Marie Lozito

July 28, 2012

Marie Lozito is a Registered Nurse, Licensed Massage Therapist, wife, mother, grandmother and life-long conservative. She wrote a text on medical massage and taught at New York College of Health Professions.

Interested in, and observing politics since 1960, she ran for elected office in 2010.


Constitutionality and Good Policy are Two Different Things
Part 2

The Patient Protection and Affordable Care Act (PPACA), more commonly known as Obamacare, was found to be constitutional under Congress’s power to tax. Indeed, it is the biggest tax increase in American history. It is not just one tax (the personal mandate "penalty"), it is many taxes. These taxes will financially affect everyone – from the wealthy to the poor. This law will affect over 300 million people and take over almost 20% of the US economy. Referring to the healthcare bill, Nancy Pelosi said "You have to pass it to find out what is in it." Okay. Let’s look at some of the things in it that make it a bad policy to pursue.

Obamacare will affect everyone. Not only does it centralize power in the federal government and create a one-size-fits all healthcare system, it also breaks President Obama’s tax promises by massively increasing taxes on middle-class Americans. No one is shielded from the effects of this massive, over-reaching legislation. Let’s start by looking at how it creates a real problem for seniors – and most of them are not even aware of this looming healthcare problem.

Our senior citizens are enrolled in Medicare – a program intended to supply their health care needs. Like so many Federal programs, it under-delivers, is full of waste and fraud and is underwater financially. (Medicare has an unfunded liability of $38 trillion already.) Over the years Medicare Advantage developed. This private program allows seniors to escape from the traditional Medicare and choose to enroll in commercial plans where they have better benefits and choice of doctors. Those applying for this insurance cannot be rejected and pay the same premiums no matter what their age, sex or pre-existing condition they might have. Currently 25% of seniors are enrolled in Medicare Advantage plans. The Federal government gives money to the Medicare Advantage programs in order to keep the premiums affordable. Obamacare makes deep cuts in this support – about $150 billion. Estimates are that half of those covered will no longer be able to keep their current coverage, forcing those seniors back into traditional Medicare with poorer benefits and less choice in doctors.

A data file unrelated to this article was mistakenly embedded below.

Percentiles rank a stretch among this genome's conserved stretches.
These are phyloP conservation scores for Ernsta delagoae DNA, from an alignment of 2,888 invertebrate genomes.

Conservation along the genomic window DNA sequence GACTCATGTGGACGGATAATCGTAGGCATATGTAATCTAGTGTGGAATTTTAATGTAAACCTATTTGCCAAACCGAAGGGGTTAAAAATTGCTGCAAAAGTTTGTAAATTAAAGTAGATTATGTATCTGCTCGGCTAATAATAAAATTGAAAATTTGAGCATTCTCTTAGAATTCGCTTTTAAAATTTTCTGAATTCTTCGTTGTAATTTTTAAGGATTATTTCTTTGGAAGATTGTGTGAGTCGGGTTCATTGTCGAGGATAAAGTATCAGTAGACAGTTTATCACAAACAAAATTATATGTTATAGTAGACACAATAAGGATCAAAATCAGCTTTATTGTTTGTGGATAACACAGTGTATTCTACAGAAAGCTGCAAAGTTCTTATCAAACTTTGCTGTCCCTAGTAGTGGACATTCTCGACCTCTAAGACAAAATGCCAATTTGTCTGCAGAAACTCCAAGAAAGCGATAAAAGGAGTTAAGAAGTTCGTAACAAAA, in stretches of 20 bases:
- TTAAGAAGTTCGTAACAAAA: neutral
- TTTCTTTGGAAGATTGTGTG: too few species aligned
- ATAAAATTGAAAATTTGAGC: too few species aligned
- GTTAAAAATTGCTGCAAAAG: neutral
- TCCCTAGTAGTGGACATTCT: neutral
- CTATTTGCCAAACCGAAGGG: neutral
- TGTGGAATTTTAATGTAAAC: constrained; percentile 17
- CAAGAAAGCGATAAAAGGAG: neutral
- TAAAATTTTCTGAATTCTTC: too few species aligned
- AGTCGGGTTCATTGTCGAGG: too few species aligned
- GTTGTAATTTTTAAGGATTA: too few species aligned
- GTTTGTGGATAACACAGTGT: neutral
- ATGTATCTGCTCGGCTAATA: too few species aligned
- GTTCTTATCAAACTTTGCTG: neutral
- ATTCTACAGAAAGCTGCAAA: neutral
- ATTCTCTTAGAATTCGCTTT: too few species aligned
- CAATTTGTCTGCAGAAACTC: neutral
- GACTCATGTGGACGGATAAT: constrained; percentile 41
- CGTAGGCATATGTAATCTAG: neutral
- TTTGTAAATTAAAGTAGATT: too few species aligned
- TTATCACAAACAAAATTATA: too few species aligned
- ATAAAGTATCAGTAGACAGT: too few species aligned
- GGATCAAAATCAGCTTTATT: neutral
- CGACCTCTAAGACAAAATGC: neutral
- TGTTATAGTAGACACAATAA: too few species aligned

This is bad enough but it gets even worse for the seniors. Obamacare also cuts the existing Medicare by $500 billion. In addition to this cut, new taxes on drug companies ($27 billion) and medical device makers ($20 billion), as well as new reporting requirements and regulations imposed on physicians will make access to health care and services more costly and difficult for seniors. In 2013, the law eliminates the tax deductibility of the generous federal subsidy for employers who provide drug coverage for retirees.